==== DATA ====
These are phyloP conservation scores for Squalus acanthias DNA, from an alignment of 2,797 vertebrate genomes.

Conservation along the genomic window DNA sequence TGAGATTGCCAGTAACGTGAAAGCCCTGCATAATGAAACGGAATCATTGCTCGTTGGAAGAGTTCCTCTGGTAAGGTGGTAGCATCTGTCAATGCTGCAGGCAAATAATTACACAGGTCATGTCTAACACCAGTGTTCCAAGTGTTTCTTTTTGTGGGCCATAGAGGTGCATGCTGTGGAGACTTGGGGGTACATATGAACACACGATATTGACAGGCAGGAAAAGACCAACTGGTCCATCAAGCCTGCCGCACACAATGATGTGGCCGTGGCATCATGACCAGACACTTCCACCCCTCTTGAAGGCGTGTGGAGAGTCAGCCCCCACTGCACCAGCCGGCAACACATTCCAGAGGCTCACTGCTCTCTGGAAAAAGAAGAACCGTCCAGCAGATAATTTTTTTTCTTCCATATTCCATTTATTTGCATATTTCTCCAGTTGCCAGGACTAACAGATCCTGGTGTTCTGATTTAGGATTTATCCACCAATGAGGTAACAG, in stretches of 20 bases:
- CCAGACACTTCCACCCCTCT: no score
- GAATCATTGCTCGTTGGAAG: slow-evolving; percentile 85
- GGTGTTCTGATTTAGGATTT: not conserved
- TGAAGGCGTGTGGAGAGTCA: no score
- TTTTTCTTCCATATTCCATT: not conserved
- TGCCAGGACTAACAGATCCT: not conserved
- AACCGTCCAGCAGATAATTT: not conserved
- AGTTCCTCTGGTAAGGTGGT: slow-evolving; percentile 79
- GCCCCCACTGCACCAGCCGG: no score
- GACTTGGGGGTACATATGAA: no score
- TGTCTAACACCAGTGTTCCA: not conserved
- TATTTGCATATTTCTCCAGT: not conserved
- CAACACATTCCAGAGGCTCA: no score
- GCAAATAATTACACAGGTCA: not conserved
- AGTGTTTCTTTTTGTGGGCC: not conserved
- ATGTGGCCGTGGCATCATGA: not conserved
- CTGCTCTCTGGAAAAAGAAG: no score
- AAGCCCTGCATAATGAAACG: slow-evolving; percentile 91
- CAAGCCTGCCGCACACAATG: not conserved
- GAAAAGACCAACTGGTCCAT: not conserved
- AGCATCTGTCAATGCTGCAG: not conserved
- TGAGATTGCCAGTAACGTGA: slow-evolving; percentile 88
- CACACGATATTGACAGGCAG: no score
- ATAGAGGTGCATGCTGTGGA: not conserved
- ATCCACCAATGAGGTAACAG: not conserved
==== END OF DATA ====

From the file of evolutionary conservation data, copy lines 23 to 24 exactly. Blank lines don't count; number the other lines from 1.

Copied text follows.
- AGCATCTGTCAATGCTGCAG: not conserved
- TGAGATTGCCAGTAACGTGA: slow-evolving; percentile 88